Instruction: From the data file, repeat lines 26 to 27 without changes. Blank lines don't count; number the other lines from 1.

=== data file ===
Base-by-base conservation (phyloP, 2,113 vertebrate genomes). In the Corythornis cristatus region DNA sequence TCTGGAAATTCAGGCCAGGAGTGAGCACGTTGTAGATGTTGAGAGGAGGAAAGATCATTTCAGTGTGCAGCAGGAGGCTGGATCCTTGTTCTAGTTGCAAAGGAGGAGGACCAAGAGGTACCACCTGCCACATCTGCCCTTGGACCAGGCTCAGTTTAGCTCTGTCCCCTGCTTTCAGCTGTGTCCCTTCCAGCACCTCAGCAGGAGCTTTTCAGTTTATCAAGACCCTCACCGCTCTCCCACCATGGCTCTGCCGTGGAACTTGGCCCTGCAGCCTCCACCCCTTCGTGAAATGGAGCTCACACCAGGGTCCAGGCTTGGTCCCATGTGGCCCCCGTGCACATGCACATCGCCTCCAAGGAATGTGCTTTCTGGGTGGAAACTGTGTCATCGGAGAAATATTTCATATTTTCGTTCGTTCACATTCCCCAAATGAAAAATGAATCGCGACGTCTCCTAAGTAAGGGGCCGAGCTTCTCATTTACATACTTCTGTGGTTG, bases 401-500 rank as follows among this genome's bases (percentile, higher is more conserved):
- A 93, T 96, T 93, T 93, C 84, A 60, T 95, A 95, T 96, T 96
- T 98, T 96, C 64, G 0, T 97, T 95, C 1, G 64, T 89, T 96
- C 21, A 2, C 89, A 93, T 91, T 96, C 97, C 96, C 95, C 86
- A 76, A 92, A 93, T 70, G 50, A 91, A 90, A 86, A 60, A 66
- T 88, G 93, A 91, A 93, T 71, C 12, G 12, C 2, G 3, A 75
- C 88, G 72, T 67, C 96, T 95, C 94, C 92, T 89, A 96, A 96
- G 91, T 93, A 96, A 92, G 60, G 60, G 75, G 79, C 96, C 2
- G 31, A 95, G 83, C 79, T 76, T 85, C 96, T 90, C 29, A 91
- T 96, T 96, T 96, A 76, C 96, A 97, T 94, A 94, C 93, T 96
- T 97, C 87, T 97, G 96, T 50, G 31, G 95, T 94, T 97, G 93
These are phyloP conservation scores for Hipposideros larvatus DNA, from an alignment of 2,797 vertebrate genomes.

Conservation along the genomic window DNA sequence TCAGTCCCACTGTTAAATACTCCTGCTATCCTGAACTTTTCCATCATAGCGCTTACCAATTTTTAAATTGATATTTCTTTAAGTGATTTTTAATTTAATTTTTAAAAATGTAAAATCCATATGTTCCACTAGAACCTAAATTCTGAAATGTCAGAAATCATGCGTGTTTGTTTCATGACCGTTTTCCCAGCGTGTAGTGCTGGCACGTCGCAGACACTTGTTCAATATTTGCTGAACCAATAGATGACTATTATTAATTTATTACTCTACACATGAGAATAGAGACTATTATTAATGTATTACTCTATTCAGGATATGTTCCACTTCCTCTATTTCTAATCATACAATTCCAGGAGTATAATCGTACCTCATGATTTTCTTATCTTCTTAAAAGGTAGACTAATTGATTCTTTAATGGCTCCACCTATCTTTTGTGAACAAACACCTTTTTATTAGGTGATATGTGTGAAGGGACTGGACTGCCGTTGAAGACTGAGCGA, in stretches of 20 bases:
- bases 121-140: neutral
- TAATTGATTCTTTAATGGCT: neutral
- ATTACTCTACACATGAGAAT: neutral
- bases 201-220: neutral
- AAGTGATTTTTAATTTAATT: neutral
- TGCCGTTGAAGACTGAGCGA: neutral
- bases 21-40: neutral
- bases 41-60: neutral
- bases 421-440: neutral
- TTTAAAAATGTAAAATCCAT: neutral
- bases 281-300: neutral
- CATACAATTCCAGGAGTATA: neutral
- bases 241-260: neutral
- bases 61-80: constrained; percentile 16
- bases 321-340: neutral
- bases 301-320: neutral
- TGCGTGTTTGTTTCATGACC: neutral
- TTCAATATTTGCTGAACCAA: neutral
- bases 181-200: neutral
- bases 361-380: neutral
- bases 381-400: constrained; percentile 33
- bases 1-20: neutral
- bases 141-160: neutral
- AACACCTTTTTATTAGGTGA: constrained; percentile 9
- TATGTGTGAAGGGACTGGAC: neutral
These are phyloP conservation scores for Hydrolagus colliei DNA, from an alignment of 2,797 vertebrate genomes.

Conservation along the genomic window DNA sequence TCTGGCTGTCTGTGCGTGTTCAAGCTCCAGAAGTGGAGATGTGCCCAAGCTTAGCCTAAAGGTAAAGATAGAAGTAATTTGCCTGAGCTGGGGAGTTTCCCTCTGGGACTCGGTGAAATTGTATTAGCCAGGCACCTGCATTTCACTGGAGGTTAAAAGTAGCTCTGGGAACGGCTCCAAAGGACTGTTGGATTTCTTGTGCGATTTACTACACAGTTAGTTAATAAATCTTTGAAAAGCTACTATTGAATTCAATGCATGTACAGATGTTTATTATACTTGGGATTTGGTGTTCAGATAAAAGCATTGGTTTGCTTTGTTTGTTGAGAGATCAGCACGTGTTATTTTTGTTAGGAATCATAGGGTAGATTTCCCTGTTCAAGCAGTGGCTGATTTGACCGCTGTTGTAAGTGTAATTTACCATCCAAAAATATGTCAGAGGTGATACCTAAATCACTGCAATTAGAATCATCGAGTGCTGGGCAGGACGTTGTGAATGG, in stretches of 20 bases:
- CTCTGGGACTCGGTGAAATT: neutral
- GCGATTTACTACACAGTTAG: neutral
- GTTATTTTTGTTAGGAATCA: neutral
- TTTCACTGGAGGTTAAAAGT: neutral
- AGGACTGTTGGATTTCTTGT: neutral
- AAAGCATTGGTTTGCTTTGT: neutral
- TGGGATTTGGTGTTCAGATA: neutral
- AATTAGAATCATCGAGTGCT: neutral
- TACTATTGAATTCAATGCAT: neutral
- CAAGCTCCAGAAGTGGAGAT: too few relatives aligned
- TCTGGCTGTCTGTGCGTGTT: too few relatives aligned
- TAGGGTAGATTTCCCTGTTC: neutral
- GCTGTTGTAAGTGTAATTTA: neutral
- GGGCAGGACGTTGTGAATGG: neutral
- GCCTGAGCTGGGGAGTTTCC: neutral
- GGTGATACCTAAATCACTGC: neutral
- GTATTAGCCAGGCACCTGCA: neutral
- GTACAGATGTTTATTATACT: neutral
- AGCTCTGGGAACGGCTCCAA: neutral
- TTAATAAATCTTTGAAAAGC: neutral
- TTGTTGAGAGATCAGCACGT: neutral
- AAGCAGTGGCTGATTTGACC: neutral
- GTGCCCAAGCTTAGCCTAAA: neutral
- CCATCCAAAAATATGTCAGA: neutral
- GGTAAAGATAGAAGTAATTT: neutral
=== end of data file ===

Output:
- bases 241-260: neutral
- bases 61-80: constrained; percentile 16